Variable Incidence of post-ERCP pancreatitis, % Multivariate analysis


With variable Without variable p-value Exp (B)* 95% CI p-value
Age (<70 yr) 8.9 9.0 1.000
Female sex 11.3 7.3 0.029 1.604 1.041–2.470 0.032
Previous history of AP 11.1 8.9 0.572
Altered surgical anatomy 10.4 8.9 0.611
Cardiovascular comorbidity 6.6 10.1 0.067 0.588 0.356–0.972 0.038
Cerebrovascular comorbidity 13.5 8.5 0.130
Pulmonary comorbidity 4.3 9.2 0.428
Presence of CLD 8.5 9.0 1.000
Periampullary diverticulum 9.4 8.7 0.726

ERCP, endoscopic retrograde cholangiopancreatography; CI, confidence interval; AP, acute pancreatitis; CLD, chronic liver disease.

*Exp (B), odds ratios.


Results of Univariate and Multivariate Analyses of Procedure-Related Risk Factors for Post-ERCP Pancreatitis (n=1,061)

Variable Incidence of post-ERCP pancreatitis, % Multivariate analysis


With variable Without variable p-value Exp (B)* 95% CI p-value
Difficult cannulation 14.0 5.2 <0.001 2.341 1.430–3.833 0.001
Pancreatogram 21.3 7.1 <0.001 2.132 1.251–3.633 0.005
Precut incision 19.0 8.1 0.003 1.784 0.928–3.430 0.082
Infundibulotomy 13.2 8.6 0.175
Biliary balloon dilation 6.8 9.3 0.418
Pancreatic sphincterotomy 18.9 7.4 <0.001 1.867 1.103–3.160 0.020
Less experienced operator 12.0 6.8 0.004 1.630 1.050–2.531 0.030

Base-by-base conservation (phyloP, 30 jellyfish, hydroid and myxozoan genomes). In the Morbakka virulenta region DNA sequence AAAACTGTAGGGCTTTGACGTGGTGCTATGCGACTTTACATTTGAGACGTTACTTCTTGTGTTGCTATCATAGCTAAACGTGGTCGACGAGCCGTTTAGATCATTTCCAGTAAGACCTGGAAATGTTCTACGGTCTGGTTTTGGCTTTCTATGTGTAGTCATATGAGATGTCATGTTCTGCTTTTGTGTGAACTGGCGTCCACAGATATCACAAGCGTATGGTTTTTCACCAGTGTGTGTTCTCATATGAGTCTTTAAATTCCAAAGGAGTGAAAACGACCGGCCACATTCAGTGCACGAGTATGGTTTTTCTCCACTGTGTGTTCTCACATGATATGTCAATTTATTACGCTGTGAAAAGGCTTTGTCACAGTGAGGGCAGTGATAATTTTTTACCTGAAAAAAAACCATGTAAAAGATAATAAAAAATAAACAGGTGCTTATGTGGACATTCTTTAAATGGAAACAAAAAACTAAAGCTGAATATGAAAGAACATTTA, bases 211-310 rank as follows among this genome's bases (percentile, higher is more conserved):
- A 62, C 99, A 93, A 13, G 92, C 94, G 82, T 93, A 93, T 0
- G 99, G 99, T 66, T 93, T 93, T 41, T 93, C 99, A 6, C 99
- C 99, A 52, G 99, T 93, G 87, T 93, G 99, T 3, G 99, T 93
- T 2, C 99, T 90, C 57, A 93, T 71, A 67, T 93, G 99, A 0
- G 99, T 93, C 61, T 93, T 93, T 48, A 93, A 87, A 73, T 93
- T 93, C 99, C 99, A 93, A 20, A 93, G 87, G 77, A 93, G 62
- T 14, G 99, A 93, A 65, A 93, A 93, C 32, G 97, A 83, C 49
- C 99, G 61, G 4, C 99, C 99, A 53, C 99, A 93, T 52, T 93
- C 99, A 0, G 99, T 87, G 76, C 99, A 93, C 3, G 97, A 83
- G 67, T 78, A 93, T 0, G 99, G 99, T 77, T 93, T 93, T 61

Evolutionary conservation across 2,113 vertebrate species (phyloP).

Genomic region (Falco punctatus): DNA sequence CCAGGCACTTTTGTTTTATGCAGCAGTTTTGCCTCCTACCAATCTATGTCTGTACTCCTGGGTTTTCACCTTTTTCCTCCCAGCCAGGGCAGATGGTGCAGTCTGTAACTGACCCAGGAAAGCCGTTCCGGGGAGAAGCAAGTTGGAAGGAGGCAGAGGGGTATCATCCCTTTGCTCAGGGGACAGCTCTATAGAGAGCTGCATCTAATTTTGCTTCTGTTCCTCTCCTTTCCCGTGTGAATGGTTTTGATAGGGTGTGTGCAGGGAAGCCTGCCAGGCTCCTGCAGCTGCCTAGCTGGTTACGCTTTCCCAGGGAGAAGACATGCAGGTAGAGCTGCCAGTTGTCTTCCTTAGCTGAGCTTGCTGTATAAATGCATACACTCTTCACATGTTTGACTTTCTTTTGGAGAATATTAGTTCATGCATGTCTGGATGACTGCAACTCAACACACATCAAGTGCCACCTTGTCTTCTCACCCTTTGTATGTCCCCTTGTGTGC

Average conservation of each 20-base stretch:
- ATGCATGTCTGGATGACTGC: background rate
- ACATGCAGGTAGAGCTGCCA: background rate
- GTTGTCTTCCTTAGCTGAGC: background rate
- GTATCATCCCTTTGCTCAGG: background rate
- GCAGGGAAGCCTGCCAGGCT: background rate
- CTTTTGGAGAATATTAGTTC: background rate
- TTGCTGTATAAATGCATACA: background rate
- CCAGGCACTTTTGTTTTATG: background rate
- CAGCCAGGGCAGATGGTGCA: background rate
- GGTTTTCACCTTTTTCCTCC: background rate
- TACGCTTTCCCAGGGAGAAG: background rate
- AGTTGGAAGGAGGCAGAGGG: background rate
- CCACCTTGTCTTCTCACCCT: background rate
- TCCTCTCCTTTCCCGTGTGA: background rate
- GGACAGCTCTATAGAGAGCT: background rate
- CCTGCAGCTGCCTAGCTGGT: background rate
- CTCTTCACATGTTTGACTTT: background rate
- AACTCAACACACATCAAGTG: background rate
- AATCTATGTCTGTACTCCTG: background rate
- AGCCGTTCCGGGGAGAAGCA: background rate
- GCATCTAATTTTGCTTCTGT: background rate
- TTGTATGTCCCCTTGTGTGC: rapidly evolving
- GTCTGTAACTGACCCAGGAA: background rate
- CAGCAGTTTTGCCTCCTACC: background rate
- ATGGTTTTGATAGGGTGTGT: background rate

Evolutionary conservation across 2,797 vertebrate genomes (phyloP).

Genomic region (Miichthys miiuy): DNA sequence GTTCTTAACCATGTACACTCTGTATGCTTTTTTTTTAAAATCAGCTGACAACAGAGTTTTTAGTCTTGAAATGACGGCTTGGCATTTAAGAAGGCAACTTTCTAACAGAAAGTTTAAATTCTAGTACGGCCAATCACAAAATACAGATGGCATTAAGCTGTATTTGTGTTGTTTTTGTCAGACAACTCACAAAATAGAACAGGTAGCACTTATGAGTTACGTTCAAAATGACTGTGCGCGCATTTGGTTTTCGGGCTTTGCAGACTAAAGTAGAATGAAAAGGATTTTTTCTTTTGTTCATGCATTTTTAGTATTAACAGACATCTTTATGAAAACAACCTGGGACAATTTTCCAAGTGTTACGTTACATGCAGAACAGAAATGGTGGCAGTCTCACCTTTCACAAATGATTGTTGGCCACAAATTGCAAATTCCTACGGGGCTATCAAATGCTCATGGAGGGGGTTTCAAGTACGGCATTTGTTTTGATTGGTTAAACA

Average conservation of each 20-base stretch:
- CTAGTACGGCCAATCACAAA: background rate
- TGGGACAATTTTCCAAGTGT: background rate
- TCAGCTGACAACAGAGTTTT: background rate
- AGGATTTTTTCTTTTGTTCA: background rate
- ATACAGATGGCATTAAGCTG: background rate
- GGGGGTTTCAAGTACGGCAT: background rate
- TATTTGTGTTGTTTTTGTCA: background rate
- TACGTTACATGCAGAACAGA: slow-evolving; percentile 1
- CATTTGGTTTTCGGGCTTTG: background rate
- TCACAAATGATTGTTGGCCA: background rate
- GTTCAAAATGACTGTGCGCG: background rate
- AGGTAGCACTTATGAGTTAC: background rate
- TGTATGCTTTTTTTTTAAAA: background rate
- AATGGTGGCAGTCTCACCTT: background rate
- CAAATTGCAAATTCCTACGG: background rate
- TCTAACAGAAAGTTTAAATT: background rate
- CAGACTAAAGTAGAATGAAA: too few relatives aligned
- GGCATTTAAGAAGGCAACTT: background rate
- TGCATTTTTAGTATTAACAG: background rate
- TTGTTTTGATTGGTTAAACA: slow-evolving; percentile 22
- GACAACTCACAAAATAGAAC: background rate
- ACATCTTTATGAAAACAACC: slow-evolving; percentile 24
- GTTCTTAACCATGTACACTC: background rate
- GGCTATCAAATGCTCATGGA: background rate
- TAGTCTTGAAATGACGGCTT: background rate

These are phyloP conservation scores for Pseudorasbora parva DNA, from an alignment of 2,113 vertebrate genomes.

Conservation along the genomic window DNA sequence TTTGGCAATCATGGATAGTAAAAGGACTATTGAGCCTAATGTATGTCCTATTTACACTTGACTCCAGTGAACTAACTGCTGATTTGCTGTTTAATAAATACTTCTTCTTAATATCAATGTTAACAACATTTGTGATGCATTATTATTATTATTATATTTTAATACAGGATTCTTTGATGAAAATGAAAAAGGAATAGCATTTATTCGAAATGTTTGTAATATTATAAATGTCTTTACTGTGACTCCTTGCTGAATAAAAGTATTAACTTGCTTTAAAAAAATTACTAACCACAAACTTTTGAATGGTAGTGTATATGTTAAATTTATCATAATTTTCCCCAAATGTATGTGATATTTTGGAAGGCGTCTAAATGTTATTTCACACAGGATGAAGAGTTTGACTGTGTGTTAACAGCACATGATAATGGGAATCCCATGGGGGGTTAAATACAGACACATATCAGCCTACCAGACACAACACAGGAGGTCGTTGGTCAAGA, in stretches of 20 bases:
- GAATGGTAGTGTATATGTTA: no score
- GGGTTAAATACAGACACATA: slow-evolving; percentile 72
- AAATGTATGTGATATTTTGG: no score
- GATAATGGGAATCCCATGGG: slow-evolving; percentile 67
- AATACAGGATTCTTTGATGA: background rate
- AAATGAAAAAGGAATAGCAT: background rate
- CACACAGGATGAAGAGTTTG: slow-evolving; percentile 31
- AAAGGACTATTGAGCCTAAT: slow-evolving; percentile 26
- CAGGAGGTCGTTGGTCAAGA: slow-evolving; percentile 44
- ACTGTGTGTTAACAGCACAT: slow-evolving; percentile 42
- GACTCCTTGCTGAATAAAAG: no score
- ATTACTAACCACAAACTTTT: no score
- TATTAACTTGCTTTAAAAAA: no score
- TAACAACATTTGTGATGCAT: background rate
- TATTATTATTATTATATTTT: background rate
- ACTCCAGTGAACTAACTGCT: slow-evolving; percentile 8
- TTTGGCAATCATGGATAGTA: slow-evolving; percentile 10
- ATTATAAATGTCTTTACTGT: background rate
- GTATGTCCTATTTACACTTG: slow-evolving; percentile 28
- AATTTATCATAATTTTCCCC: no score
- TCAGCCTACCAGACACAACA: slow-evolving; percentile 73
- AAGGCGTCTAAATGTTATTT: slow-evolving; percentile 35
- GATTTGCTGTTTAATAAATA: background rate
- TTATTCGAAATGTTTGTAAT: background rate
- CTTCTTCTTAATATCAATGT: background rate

Low hospital case volume 8.0 9.4 0.560

ERCP, endoscopic retrograde cholangiopancreatography; CI, confidence interval.

*Exp (B), odds ratios.


Results of Univariate and Multivariate Analyses of Patient-Related Risk Factors for Post-ERCP Bleeding (n=1,191)

Variable Incidence of post-ERCP bleeding, % Multivariate analysis


With variable Without variable p-value Exp (B)* 95% CI p-value
Age (<40 yr) 12.7 11.8 0.849
Female sex 10.6 12.8 0.276
Previous history of AP 28.6 11.6 0.073 3.331 1.015–10.933 0.047
Altered surgical anatomy 7.4 12.0 0.391
Cardiovascular comorbidity 12.3 11.6 0.704
Cerebrovascular comorbidity 12.5 11.8 0.760
Pulmonary comorbidity 13.7 11.8 0.657
Presence of CLD 24.0 11.3 0.012 3.074 1.485–6.362 0.002
Medication of anticoagulants 15.2 11.2 0.118
Periampullary diverticulum 14.5 10.7 0.078 1.447 0.989–2.116 0.057

ERCP, endoscopic retrograde cholangiopancreatography; CI, confidence interval; AP, acute pancreatitis; CLD, chronic liver disease.

*Exp (B), odds ratios.